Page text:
29 Aug

Bartography Express: “Something vast and dazzling, something constantly unfolding”


The Q&A for the August edition of my Bartography Express newsletter (which you can sign up for here) is with author Paige Britt and illustrators Sean Qualls and Selina Alko. The three of them have collaborated on Why Am I Me? (Scholastic), which is being officially published today.

This month, one newsletter subscriber will win a copy of Why Am I Me?, which The New York Times included in this past weekend’s book-review roundup, “You Can’t Teach Kids Empathy, but These Picture Books Inspire It.

Chris: What can you tell me about the inspiration for the book? I think my readers would be interested in knowing how the concept came to you and took shape, Paige, and how you arrived at the specifics of the characters and the setting, Sean and Selina.

Paige: The inspiration for Why Am I Me? came straight out of my own life. When I was four years old, I was like most kids — curious about everything. I was constantly asking questions. What’s this? What’s that? Who are you? Who am I?

The last question was the one closest to my heart … and the most baffling. Who am I?

Sometimes I would look at a person — a boy or girl, a man or woman (it didn’t really matter) — and wonder why I was me and not them. The question was way too big for my little brain. It went round and round inside my head — whyamIme? whyamIme? whyamIme? — until my mind gave up. And in that moment of giving up, everything gave way and I felt that I was part of something BIG — something vast and dazzling, something constantly unfolding. That’s when it dawned on me. Maybe there actually wasn’t a “me” and “you” after all. Maybe there was just us.

Even though I’m grown up now, the question “Why am I me?” is still rattling around in my head. That’s why I wrote the book. To this day, I’ve never come up with an answer, but I do have a hint. The answer is in the asking. Certainty creates labels, but curiosity creates space — space for empathy and connection, for wonder and delight. So … stay curious!

Selina: When Sean and I first read the manuscript for Why Am I Me? we fell in love with the idea of creating a picture book asking life’s biggest questions by our littlest people. Right away we connected with the themes of empathy and wonder. But, we knew it would be a challenge to create a narrative to go along with the simple — yet profound — words.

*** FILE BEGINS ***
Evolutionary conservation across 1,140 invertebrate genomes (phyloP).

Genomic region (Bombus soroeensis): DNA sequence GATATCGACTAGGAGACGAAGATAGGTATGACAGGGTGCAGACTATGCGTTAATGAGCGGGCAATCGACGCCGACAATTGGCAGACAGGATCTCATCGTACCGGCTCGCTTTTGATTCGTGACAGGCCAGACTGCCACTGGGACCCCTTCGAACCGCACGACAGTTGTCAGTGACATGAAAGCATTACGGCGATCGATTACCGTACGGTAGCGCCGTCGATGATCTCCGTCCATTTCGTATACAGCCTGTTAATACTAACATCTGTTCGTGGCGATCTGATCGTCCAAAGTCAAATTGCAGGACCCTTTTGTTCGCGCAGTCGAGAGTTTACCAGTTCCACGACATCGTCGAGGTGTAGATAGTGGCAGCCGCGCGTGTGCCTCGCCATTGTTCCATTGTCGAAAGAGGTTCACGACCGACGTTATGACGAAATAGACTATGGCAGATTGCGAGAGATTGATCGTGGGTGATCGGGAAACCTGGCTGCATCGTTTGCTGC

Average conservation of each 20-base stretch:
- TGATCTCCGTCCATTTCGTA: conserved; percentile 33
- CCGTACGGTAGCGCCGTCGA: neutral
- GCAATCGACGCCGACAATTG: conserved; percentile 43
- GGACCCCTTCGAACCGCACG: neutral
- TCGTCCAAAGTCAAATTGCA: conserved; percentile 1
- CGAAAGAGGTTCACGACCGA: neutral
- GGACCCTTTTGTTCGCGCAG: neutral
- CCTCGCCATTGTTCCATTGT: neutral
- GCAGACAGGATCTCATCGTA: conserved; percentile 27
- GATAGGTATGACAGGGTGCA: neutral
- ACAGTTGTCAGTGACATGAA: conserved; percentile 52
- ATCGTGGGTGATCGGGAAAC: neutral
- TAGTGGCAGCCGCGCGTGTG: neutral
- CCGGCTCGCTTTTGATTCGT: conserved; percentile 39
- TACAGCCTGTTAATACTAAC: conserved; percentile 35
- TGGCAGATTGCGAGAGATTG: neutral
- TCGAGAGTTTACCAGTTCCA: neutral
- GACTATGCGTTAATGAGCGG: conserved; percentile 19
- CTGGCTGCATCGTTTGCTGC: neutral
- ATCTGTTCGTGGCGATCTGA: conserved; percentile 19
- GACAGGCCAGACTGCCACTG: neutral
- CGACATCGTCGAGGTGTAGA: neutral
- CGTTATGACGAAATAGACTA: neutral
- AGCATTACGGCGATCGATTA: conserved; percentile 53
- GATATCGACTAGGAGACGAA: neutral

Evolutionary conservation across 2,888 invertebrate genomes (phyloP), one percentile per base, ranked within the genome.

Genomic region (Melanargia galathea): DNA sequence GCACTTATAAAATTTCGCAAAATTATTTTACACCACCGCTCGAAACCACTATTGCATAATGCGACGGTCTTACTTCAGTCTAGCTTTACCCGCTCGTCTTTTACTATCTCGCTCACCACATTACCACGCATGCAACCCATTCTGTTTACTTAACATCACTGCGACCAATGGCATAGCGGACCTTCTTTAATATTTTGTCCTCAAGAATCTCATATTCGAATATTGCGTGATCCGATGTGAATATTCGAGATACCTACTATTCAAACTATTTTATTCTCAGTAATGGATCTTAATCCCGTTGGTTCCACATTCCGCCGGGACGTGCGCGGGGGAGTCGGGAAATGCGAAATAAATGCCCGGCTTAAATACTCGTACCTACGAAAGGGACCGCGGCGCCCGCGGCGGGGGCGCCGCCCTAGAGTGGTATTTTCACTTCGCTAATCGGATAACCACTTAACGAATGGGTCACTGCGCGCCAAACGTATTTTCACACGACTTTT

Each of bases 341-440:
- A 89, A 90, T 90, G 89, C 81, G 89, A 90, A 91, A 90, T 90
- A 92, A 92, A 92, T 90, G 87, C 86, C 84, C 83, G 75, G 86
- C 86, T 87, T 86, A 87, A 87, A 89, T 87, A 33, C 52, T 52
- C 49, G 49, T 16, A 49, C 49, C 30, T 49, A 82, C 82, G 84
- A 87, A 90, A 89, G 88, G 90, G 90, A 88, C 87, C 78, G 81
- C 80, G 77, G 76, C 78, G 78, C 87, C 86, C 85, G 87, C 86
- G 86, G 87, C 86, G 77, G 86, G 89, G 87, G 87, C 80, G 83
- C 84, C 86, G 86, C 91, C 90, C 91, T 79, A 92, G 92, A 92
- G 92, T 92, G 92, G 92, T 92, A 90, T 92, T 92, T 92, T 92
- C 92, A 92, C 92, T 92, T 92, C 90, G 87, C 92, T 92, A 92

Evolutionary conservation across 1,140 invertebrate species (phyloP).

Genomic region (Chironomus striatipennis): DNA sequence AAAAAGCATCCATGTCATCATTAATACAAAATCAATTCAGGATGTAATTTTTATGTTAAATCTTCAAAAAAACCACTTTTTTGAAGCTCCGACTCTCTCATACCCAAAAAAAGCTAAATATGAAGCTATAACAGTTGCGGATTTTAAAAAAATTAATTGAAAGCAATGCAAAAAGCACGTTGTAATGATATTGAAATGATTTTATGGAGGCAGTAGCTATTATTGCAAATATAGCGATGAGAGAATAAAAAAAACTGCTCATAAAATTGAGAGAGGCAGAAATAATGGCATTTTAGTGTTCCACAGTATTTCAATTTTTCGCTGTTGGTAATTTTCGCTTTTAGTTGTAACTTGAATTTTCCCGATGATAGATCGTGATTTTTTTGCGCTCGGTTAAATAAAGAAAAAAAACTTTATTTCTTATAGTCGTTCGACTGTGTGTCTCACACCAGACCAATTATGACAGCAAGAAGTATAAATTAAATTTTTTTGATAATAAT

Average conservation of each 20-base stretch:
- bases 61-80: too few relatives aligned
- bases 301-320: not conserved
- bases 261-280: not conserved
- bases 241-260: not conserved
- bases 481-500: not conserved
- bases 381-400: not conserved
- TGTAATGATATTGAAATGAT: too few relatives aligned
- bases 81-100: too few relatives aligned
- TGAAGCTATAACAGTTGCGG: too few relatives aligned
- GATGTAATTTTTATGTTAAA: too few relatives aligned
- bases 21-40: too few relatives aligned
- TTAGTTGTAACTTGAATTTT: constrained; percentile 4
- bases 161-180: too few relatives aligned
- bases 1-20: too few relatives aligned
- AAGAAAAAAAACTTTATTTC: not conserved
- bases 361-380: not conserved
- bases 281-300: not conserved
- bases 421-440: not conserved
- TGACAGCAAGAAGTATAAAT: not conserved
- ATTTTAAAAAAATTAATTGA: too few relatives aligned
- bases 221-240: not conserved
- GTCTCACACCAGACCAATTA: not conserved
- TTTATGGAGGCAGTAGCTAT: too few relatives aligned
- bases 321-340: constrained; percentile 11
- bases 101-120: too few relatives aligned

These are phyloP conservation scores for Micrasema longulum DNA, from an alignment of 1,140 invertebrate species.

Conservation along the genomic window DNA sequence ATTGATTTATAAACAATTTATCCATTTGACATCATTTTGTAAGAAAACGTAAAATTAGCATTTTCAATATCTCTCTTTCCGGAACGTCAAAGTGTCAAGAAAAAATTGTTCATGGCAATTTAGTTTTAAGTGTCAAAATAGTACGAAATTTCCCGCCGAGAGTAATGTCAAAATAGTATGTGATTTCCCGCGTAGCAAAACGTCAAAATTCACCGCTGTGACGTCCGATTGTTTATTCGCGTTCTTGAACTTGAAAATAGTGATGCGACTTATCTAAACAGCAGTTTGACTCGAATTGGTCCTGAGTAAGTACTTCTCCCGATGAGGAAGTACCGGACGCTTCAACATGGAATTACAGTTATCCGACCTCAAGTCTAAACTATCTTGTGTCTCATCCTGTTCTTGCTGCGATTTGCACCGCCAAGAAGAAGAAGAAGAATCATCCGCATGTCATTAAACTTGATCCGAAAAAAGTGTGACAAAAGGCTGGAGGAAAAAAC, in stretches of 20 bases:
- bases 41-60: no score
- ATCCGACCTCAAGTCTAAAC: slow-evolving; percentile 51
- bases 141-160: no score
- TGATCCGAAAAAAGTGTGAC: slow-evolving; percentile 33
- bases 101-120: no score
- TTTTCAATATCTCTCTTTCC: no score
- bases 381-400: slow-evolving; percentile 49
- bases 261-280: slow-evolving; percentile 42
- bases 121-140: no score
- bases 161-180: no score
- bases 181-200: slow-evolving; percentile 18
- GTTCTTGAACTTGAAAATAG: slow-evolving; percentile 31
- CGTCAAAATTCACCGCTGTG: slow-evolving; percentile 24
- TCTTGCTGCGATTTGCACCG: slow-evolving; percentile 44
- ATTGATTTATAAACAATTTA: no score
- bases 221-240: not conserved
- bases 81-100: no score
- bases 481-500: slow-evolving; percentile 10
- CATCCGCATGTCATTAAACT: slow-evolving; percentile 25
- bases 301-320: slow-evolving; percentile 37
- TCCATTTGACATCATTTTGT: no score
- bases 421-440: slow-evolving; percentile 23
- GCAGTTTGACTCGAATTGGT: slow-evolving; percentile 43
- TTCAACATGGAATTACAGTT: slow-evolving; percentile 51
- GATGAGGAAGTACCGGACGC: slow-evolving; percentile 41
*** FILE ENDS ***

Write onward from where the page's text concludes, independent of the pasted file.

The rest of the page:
Our first task was thinking of a setting where a variety of very different people would naturally come together. It took some brainstorming before we came up with the subway, but when we did it was an “Aha!” moment for us. It just felt right.

As Brooklynites we frequently ride into the city along with people from all walks of life. Each subway car can seem almost like a microcosm of the world; so many people from all over coming together (often uncomfortably close to one another) to ride to their destinations in peace.

On the subway platform our protagonists (a biracial African American/Caucasian boy and biracial Asian/Caucasian girl) gaze at each other and simultaneously wonder the same things. The crowded setting is ripe for the two to indulge their curiosities beyond each other, as more and more people join them on their journey home.

At a certain point we decided to have them look beyond their subway car to parks and outdoor concerts, places where we could show even more people mixing together — demonstrating that this is the diverse and beautiful world we live in. We wanted the main characters to look very different from each other initially only to realize by the end, after they have gazed up at the sky and then into each other’s eyes, that essentially they are made from the same “star stuff” and are not so different from one another after all.

Why Am I Me? author Paige Britt (left) and illustrators Sean Qualls and Selina Alko (right)

Chris: Advance copies of Why Am I Me? have been out in the world for a few months now. Of the early responses to the book, is there one that’s been especially memorable or meaningful to you?

Sean: What I like about the reviews overall is that they each discuss the book as a whole unit, focusing on how both the words and illustrations work together to tell the story. As Selina has already said, we immediately fell in love with Why Am I Me?, and one of the reasons for me was that Paige left plenty of room for the illustrations. Her words created an ideal backdrop for us to imagine and bring to life the characters and world that her words suggest, in a way that is unique and personal to us.

I see the book as one indivisible whole, words and art unified by its universal themes. It makes me happy that reviewers seem to think the same.

Paige: I absolutely agree with Sean! Why Am I Me? has received multiple starred reviews and in each case the reviewer has acknowledged how the words and pictures work together to evoke these universal themes. My favorite early response, however, didn’t come from a reviewer. It came from my 86-year-old aunt with Alzheimer’s disease from Sulphur Springs, Texas.